10-year-olds and up allowed to go out in MGCQ areas in February

10-year-olds and up allowed to go out in MGCQ areas in February

Gaea Katreena Cabico (Philstar.com) – January 22, 2021 – 9:13am

MANILA, Philippines — Minors who are ten years old or older are now allowed to go out of their homes in areas under Modified General Community Quarantine as the government slowly reopens the economy further this year.

This, after the government’s coronavirus task force approved the recommendation to ease age-based restrictions for areas under the more lenient MGCQ. The new rule will take effect beginning February 1.

Until then, only people aged 15 to 65 are permitted to go out in areas under General Community Quarantine and MGCQ, subject to the discretion of local governments. Most of the country is under MGCQ except for areas like Metro Manila where COVID-19 cases are higher.

“Any person below 10 years old and those who are over 65 years of age shall be required to remain in their residence at all times,” presidential spokesperson Harry Roque said Friday.

Local government units are enjoined to adopt the same relaxation of age restrictions for areas under GCQ.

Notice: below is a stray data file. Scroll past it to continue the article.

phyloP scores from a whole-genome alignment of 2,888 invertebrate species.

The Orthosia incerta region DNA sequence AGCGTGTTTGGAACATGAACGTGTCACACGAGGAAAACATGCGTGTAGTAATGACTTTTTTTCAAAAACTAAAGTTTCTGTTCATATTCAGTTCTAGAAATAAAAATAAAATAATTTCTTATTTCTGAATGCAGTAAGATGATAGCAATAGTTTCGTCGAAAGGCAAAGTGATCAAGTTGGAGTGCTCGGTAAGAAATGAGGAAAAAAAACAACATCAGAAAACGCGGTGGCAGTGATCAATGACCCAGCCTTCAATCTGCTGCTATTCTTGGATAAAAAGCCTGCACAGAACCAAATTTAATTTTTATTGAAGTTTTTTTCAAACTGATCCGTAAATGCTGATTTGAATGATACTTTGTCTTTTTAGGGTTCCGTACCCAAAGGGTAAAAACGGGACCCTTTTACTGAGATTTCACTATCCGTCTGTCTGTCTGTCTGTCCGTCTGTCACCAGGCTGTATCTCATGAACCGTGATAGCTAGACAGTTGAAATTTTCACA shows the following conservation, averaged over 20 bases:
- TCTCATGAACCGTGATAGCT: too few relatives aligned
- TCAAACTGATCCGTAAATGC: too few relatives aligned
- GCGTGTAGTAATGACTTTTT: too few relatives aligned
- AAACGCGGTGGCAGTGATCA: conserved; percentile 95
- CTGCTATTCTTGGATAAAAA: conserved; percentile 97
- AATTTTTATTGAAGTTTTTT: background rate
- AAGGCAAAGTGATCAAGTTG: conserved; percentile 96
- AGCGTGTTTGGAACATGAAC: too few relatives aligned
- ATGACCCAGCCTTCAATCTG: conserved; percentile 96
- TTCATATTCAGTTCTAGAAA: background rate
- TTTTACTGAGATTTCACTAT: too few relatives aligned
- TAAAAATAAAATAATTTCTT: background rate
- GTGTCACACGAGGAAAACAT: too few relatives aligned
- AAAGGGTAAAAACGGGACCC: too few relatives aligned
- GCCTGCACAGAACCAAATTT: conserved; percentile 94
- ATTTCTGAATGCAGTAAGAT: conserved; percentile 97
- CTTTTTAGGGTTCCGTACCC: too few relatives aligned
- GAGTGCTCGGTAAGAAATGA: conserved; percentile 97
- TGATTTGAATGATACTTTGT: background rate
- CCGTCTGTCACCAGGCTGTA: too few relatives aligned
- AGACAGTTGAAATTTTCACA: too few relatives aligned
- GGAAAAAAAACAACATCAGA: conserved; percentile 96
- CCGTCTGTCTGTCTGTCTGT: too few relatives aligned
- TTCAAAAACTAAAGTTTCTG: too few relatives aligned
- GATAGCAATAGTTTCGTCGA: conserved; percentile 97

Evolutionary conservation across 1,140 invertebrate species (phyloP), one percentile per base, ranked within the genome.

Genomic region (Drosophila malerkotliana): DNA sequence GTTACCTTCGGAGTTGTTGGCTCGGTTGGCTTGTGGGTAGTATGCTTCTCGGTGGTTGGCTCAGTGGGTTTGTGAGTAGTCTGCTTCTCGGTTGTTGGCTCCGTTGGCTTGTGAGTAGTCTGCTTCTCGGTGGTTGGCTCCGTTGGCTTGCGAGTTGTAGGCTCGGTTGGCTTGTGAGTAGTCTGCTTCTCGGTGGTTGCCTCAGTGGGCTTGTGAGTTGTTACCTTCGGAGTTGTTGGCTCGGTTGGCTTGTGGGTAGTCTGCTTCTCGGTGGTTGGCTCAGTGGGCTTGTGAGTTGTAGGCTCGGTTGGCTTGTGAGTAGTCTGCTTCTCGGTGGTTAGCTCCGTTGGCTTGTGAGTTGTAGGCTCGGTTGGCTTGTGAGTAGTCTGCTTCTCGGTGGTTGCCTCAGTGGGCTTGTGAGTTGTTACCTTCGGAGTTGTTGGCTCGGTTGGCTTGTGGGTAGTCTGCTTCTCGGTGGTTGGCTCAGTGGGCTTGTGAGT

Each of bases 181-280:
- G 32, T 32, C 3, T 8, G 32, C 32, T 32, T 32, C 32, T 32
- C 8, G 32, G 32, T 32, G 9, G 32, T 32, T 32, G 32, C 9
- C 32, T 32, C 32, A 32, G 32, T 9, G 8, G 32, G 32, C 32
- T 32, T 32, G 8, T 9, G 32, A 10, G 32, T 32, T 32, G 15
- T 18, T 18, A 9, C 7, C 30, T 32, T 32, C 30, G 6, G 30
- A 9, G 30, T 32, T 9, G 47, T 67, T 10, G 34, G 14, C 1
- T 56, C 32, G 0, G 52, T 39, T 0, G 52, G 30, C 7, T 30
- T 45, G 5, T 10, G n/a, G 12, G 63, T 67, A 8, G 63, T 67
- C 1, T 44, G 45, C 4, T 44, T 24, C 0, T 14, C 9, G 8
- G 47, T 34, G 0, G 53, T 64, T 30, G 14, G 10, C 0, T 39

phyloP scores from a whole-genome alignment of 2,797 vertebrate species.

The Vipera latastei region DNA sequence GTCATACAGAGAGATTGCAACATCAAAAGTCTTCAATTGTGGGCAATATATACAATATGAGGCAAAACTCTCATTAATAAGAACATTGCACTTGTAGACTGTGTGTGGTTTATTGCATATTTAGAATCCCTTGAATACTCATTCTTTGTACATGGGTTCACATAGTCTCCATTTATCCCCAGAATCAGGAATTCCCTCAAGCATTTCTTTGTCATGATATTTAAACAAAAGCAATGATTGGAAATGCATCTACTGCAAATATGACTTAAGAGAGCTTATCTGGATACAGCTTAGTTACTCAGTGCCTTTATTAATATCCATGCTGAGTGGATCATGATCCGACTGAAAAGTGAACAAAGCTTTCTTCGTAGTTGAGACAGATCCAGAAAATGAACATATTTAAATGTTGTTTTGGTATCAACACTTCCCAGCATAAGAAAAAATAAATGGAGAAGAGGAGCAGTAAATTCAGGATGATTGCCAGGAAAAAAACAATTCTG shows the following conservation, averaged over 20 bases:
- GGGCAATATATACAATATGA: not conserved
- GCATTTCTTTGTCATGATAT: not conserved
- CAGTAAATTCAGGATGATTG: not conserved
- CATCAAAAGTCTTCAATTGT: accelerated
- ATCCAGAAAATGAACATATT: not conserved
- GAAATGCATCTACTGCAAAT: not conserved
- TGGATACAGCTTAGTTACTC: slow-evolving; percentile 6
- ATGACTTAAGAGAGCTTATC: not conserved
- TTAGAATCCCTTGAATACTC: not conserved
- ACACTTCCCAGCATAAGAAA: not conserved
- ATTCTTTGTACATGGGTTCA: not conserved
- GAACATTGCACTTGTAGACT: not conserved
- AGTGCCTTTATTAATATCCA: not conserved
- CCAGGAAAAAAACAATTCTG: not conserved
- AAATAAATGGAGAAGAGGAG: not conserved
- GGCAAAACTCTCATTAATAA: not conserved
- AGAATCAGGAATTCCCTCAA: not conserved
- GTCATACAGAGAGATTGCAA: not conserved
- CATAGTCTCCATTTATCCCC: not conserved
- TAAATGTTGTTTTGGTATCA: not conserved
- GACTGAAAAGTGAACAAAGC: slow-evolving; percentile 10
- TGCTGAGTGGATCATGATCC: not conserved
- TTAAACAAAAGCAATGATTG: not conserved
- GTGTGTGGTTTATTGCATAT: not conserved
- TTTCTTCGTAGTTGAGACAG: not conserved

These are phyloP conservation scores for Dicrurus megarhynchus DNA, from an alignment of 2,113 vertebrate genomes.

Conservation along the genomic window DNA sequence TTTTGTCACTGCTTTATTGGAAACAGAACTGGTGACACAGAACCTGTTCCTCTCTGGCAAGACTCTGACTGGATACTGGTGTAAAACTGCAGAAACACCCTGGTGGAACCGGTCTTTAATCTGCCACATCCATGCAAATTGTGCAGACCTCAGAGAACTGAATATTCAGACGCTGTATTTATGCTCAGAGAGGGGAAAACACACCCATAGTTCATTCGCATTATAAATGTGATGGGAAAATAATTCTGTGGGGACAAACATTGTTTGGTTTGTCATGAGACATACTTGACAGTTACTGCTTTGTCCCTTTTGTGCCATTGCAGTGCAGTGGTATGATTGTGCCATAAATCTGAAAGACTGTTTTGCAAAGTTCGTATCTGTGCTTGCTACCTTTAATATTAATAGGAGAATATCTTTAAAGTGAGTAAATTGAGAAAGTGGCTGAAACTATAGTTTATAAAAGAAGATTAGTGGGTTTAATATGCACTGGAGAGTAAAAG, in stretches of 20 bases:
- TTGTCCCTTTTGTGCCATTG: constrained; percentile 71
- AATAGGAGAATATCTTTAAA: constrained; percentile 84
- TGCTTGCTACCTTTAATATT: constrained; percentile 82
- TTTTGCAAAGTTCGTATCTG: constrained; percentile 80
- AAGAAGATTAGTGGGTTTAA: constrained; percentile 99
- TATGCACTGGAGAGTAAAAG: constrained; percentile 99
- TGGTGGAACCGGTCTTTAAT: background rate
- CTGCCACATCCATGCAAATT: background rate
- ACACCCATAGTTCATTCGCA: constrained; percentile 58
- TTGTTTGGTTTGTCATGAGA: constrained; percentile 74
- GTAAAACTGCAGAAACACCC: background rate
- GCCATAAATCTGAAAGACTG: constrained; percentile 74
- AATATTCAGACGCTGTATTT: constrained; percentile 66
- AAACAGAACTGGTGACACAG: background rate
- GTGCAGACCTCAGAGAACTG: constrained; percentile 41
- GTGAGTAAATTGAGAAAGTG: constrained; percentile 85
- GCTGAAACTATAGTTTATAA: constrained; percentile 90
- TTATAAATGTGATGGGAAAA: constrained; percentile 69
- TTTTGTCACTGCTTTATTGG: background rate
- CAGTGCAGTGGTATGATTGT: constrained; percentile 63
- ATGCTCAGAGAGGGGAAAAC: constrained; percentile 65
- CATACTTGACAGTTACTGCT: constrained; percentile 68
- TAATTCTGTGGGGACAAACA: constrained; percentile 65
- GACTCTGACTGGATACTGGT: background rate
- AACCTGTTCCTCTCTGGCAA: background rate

The National Economic and Development Authority has long been pushing to allow more age groups to go out again, noting that 50% of economic activities are driven by family activities and hence, critical to the country’s recovery. This means that if kids are restricted from going out, essentially parents are also kept inside to take care of them.

Curbs in December against COVID-19 spike

Last December, Health Secretary Francisco Duque III said the department was discouraging minors from leaving their homes. He made the statement then when the Department of the Interior and Local Government said that minors in areas under GCQ may soon be allowed to go to shopping centers as long as they are accompanied by their parents.

According to the World Health Organization in September, children under 18 years old represent about 8.5% of reported cases worldwide, with relatively few deaths compared to other age groups and usually mild disease.

Cases of critical illness have been also reported but pre-existing medical conditions have been suggested as a risk factor for severe disease and intensive care admission in children.

Over half a million people have been infected with COVID-19 in the Philippines with 10,116 fatalities nearly a year since authorities detected the country’s first known case.

The government is scrambling to lock in supplies of COVID-19 vaccines in a bid to vaccinate 50 to 70 million people this year.


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